24 Mar 2016 by Olga Brighton
João Leitão, brilliant photographer, the founder of Nomad Revelations travel blog about his 15 years of exceptional travelling chronicles and the owner of Dar Rita guest house with nearly 150 positive reviews on TripAdvisor. Living in Morocco since 2007, he organises personalised and private tours throughout the country and shares his unique travel experience with independent adventurers from all over the world.
I think I do! Almost every year during my childhood my parents took me to visit Ceuta - a Spanish exclave in North Africa. These overland trips, driving through south Portugal, Spain, and crossing Europe to Africa on a ferry-boat, were one of my early favorite activities. Once - while on a Ceuta’s viewpoint overlooking Morocco, I clearly remember what my father told us: “One day we will cross the border and visit Morocco”. I was probably 5 or 6 years old. I somehow had that magical insight of wanting to see and explore beyond unknown borders.
Well, independently and on my own I started to cross borders when I was 19. My Kung Fu master has always encouraged us to explore and engage ourselves in personal challenges. Somehow, traveling fits perfectly on my way to develop myself as an individual. Thus, from traveling along with my parents during my childhood to my teenage years until now, the Adult me, well, I feel more and more motivated to travel more frequently, broaden my horizons and enrich my overall culture and knowledge.
Well, I always try not to leave a country without talking and interacting with local people, without learning three words in the local language and without visiting at least three different historical places.
This is a difficult question to give a straight answer. I often say that South Morocco chose me to live in. During my university years I engaged myself in guiding people on overland trips, driving from Portugal all the way to Sahara Desert in south Morocco. I was doing this 3 up to 5 times per year. I got to know desert people and made really good friends. Somehow this opened the doors to a job opportunity, where I created my own company reaching almost 100 clients - to whom I was doing online marketing, web design and content writing. Finally, back in 2010, I opened my own guest house called “Dar Rita” in the city of Ouarzazate. I closed my advertisement company in 2013.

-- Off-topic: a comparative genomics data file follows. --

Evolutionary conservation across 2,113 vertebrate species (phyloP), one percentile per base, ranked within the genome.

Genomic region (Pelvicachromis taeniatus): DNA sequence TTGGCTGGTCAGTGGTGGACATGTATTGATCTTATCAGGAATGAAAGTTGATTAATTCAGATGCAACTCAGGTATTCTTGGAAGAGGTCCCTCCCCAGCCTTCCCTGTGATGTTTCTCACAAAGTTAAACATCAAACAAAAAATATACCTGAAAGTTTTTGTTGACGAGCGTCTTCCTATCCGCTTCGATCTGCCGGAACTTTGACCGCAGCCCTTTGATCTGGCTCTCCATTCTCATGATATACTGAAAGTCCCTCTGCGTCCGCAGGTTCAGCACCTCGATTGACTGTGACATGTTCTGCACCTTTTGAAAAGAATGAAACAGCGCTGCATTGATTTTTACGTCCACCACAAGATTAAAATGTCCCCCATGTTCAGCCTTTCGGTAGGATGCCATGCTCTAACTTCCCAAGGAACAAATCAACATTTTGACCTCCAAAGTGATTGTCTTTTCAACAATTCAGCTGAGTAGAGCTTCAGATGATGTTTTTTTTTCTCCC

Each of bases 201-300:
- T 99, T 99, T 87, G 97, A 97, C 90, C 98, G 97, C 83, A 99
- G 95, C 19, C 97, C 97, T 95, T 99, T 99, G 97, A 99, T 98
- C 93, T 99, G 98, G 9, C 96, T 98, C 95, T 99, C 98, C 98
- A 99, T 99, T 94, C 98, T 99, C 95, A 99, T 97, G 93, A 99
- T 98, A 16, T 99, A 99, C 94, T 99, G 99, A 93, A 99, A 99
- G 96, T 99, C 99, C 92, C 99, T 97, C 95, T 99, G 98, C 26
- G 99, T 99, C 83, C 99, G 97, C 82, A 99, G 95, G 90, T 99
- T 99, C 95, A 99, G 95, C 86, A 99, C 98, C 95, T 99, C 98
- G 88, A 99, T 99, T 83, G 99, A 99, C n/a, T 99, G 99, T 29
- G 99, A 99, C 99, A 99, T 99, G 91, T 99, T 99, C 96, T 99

First of all, you have to learn a bit of the national language. Secondly, you have to actually hang out with local people and not alone or with foreigners. You can easily learn up to 30 words in any language that will open hearts and make people more receptive to your presence.
Deep knowledge of different cultures and probably tolerance towards one another. Also, the emotional excitement of a journey is definitely very important to me. For several years, I engaged myself in an internal transformation that led me to various processes of looking at life, death, and even at myself. Traveling helped me to flee, to retreat, to understand, to mature, to awaken, to seek, to love, to be Me again.
I’m not a crazy traveler or the type of party guy. I like things quiet in terms of party wise. But maybe hitchhiking or traveling in several war countries such as Afghanistan, Iraq, Somalia and DRC might be extreme to some travelers.
I’m an adventure seeker and I don’t know what I do but I always come home with interesting stories to tell. I guess that my extra-communicative skills put me where action is happening.
Personally, I don’t prepare my trips that much. On my trip to Tunisia, back in May, I got my air ticket just 2 days before departure. Also in July I went to Southern Africa with a ticket bought 4 days in advance. I arrived at the airport, I got myself a jacket for the cold weather, a road map, some food, and I hit the road on a rent-a-car for one month through Lesotho, Swaziland, Zimbabwe, Zambia, Namibia’s Caprivi Strip, Botswana and South Africa.
Iran = visa on arrival at any international airport, safe destination in the Middle East, friendly people, great history and amazing monuments (I've been twice to Iran); Switzerland = safe destination in Europe, great mountain landscapes, expensive country to travel and tasty chocolate (I've been three times to Switzerland); Ukraine = the cultural birthplace of Ukrainian, Belarusian and Russian people, Chernobyl, Puzata Hata chain of restaurants with traditional Ukrainian food (I've lived half year in Ukraine).
I do not have any specific safety rule. Well... maybe a padlock on my 30lt backpack.
Some people need to be encouraged to leave their comfort zone, to lose the fear of traveling. For those who want to achieve this goal, but are not courageous enough to do it, my advice is: GO! It's now or never!
Thank you João for sharing your deep insight on the independent travelling and exploring this world full of icredible places to visit and precious moments to experience. We very much hope you will never lose your thirst of adventures and continue inspire us to travel!